The US economy, the world’s biggest, is in a ‘technical’ recession.
Data released in July confirmed two consecutive quarters of negative GDP growth.
But if the indicators of a possible recession feel very different from the last major one (2008-09 global financial crisis), that’s because they are.
Here are three reasons this time is different:
At 8.5%, the US inflation rate is close to a four-decade high.
It’s also more than double what it averaged in 2008 (3.8%).
Surprisingly, the inflation rate was negative for most of 2009, meaning consumer prices were actually decreasing.
High inflation is a problem that seems like it can only be corrected by a recession.
The other side of inflation is employment rates.
The US job market is performing strongly, with the unemployment rate at just 3.5%, nearly a five-decade low.
During the global financial crash, unemployment more than doubled, eventually hitting 10% in 2009 and staying as high as 8% even as late as January 2013.
Both recessions experienced shortages, but of very different things.
During 2008-2009, the world was troubled by a shortage of money – customers were struggling, banks were under significant pressure, and some governments couldn’t meet their financial obligations.
Today, there’s a shortage of actual things that people and businesses need – from semiconductors to energy.
What a recession means for investors
We could fall into an ‘official’ recession while the stock market hits all-time highs.
Or we could see the stock market fall even if the economy improves.
Sometimes these things don’t make sense.
But you don’t have to predict the future to be successful in the markets…
This week Warren Buffett celebrated his 92nd birthday.
During his life, he’s shared a lot of investing wisdom, including on recessions…
“Bad news is an investor's best friend. It lets you buy a slice of the future at a marked-down price.”
Because recessions are announced with a delay, rather than in real time, markets are often on the way toward recovery by the time the headlines hit the news.
For two-thirds of recessions since 1980, the stock market had already bottomed out prior to the announcement month.
In 2020’s recession, for example, the market’s low point came in March, three months before the announcement in June.
Recession announcements vs US stock market lows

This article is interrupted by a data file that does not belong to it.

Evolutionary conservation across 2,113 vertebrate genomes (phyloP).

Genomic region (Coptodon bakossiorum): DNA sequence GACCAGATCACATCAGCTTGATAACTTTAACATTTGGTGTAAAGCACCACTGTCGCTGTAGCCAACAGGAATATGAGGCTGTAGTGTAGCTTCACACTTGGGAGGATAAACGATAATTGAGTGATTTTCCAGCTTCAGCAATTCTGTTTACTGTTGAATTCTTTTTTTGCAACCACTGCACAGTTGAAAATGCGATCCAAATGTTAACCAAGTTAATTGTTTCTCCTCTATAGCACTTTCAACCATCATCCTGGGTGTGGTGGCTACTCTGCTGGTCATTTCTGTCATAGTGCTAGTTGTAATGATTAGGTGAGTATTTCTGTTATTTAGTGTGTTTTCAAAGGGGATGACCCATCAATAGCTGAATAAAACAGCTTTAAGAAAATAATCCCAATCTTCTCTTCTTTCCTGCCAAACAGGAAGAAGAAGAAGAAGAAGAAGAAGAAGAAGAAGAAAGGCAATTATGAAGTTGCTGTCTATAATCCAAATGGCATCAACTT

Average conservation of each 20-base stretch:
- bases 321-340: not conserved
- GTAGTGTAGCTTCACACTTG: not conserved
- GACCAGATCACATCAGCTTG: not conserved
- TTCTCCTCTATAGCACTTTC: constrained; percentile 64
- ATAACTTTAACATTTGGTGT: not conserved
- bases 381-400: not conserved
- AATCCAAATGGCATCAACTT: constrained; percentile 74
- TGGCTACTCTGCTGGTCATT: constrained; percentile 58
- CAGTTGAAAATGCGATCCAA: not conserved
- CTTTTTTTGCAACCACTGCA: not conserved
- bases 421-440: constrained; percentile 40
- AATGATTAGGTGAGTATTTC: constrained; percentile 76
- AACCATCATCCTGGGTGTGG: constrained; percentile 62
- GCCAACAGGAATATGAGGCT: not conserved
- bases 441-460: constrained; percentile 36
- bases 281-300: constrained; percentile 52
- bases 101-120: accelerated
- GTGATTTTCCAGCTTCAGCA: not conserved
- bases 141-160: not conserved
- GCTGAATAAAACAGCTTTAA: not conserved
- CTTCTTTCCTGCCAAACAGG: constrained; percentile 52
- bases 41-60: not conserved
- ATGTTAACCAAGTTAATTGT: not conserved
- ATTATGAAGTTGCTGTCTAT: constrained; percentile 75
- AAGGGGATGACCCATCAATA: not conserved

|Peak month||Announcement month||US market low month||Months from announcement to market low|
|January 1980||June 1980||March 1980||-3|
|July 1981||January 1982||July 1982||6|
|July 1990||April 1991||October 1990||-6|
|March 2001||November 2001||September 2001||-2|
|December 2007||December 2008||February 2009||2|
|February 2020||June 2020||March 2020||-3|
Reducing your exposure to stocks if and when a recession is declared may likely mean you miss out on the brighter days ahead.
Cyclicality is part of the market, and the stock market tends to trend upwards over the long term.
Our ability to track share prices so closely in today’s world comes at a cost: it can lull you into a false sense of optimism when you see share prices that have risen consecutively for days/weeks/months in a row, or into panic if the reverse happens.
How a stock performed in the last week doesn’t tell you anything about how it will perform in the next few days, months, or years.
No one knows the future, and even the experts generally have a poor track record at predicting the market.
That’s why Buffett thinks dipping in and out of investing based on “the turn of tarot cards, the predictions of ‘experts’, or the ebb and flow of the economy and business activity” is one of the biggest mistakes we can make as investors.
After all, if you just missed the best 10 days of the market between 2001 and 2020, (7300 days in total) your portfolio would have made less than half of what you’d have made if you never withdrew at all.
Our primal fear of losing money makes us all extremely skittish about bad economic news. However, Buffet's words and the key saying that titles the picture below are well worth bearing in mind. Simple to say, but not easy to do.
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